Take the 2-minute tour ×
Stack Overflow is a question and answer site for professional and enthusiast programmers. It's 100% free, no registration required.

I'm trying to rewrite the Wizard game from "Land of Lisp" http://landoflisp.com/wizards_game.lisp

(def *nodes* {:living-room "you are in the living-room. a wizard is snoring loudly on the couch."
          :garden "you are in a beautiful garden. there is a well in front of you."
          :attic "you are in the attic. there is a giant welding torch in the corner."})

(def *edges* {:living-room '((garden west door) (attic upstairs ladder))
          :garden '(living-room east door)
          :attic '(living-room downstairs ladder)})

(defn describe-location [location nodes]
  (nodes location))

(defn describe-path-raw [edge]
  `(there is a ~(last edge) going ~(second edge) from here.))

(defn describe-path [edge]
   (map #(symbol (name %)) (describe-path-raw edge)))

(defn describe-paths [location edges]
   (apply concat (map describe-path-raw (location edges))))

When trying:

   (println (describe-paths :attic *edges*))

I got this exception:

Exception in thread "main" java.lang.RuntimeException: java.lang.IllegalArgumentException: Don't know how to create ISeq from: clojure.lang.Symbol (wizard-game.clj:0)

I don't have a Lispy eye yet, what I'm doing wrong?

share|improve this question
+1 for "Lispy eye". –  Jason Webb Jan 1 '12 at 0:36

2 Answers 2

up vote 7 down vote accepted

Putting this into a REPL, and running trace:

user> (ns foo (:use clojure.contrib.trace))

At this point I copy in your code into the REPL. (not shown)

Next, I run a trace:

foo> (dotrace [describe-location describe-path-raw describe-path describe-paths]
              (describe-paths :attic *edges*))
TRACE t1662: (describe-paths :attic {:living-room ((garden west door) (attic upstairs ladder)),     :garden (living-room east door), :attic (living-room downstairs ladder)})
TRACE t1663: |    (describe-path-raw living-room)
; Evaluation aborted.

So the problem is (describe-path-raw living-room). As the error message points out, living-room is a symbol, and this function is trying to do things like call last and second on it, which can only be done on sequences.

So why is this happening?

Inside of describe-paths, you are calling (location edges). Here, location is :attic, and edges is a map. Therefore, (location edges) works out to (living-room downstairs ladder). You are mapping describe-path-raw onto this list, which works out to:

((describe-path-raw living-room) (describe-path-raw downstairs) (describe-path-raw ladder))

And this is throwing an exception on the first call, since living-room is a symbol, not a sequence.

share|improve this answer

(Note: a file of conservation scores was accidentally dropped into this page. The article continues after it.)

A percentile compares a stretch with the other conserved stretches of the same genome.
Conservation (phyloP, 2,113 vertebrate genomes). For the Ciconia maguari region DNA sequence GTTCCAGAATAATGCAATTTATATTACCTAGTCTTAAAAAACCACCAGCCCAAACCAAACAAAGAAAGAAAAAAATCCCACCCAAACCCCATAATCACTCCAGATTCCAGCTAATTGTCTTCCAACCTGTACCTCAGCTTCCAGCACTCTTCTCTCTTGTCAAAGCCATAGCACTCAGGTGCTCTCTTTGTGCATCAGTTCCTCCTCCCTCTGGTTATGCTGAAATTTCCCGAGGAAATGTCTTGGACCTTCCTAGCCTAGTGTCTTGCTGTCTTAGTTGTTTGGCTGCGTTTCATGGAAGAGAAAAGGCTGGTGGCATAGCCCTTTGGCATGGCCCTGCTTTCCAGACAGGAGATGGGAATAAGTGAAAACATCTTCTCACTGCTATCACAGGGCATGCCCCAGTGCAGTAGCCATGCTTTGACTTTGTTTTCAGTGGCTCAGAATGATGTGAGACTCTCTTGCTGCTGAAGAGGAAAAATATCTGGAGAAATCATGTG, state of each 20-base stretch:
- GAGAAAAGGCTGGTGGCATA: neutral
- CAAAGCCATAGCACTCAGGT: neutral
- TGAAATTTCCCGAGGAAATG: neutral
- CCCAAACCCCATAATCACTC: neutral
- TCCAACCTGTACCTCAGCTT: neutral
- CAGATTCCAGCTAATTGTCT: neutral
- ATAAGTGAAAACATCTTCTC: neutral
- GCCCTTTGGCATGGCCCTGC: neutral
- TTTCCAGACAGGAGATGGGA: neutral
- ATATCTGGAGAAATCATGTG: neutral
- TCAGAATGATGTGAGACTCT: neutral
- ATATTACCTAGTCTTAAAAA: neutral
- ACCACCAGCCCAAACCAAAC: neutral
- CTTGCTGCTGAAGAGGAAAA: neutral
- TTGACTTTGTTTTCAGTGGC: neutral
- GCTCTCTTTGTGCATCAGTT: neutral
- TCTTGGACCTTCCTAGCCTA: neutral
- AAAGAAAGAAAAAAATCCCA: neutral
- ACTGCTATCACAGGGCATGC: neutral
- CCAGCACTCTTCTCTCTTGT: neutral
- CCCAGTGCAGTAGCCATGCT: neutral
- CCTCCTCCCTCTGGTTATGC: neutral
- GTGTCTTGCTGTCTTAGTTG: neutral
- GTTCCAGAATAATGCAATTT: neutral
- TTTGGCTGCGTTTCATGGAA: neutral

Why the call is becoming: (describe-path-raw living-room) ? :attic has value of list type. –  Chiron Mar 19 '11 at 18:12
@4bu3li: See the addition to my answer. I hope this helps. –  Rob Lachlan Mar 19 '11 at 18:46
attic is mapped to a list. I mean this is a list, right? '(living-room downstairs ladder) ? I run this code: (class (:attic '(living-room downstairs ladder))) which returns PersistentList. I solved the issue, thanks to you and seh but I still didn't get the real problem. –  Chiron Mar 20 '11 at 23:43
@4bu3li: That is a list, correct. It is returned by (location edges), inside of the describe-paths function. But then describe-paths calls map describe-path-raw onto that list. What does that do? It applies describe-path-raw onto every element in that list. The first element in that list is living-room, and therefore, the first function call for evaluating (map describe-path-raw living-room) is (describe-path-raw living-room). And living-room is a symbol, which is not what describe-path-raw requires. –  Rob Lachlan Mar 21 '11 at 2:31

It looks like describe-paths expects that the value looked up in the *edges* map will be a list of lists, not just a list. Note the difference between the :living-room entry and the :garden and :attic entries: the former has a top-level spine below which you find two three-tuples, whereas the latter two each have just one three-tuple.

Function describe-path-raw expects to receive a tuple of at least size two, but it really only makes sense here for those of size three; feeding it any of the four three-tuples in the *edges* map will work. The problem you ran into is due to applying map to the *edges* entry for :attic, which takes the list

(living-room downstairs ladder)

and feeds the list objects one-by-one to describe-path-raw:

(describe-path-raw living-room)
(describe-path-raw downstairs)
(describe-path-raw ladder)

In each of those three forms, the argument passed to describe-path-raw is a symbol, rather than the list expected by describe-path-raw.

In short, try adding an extra set of parentheses around the second two values in your *edges* map, nesting each list within a new top-level list.

share|improve this answer

Your Answer


By posting your answer, you agree to the privacy policy and terms of service.

Not the answer you're looking for? Browse other questions tagged or ask your own question.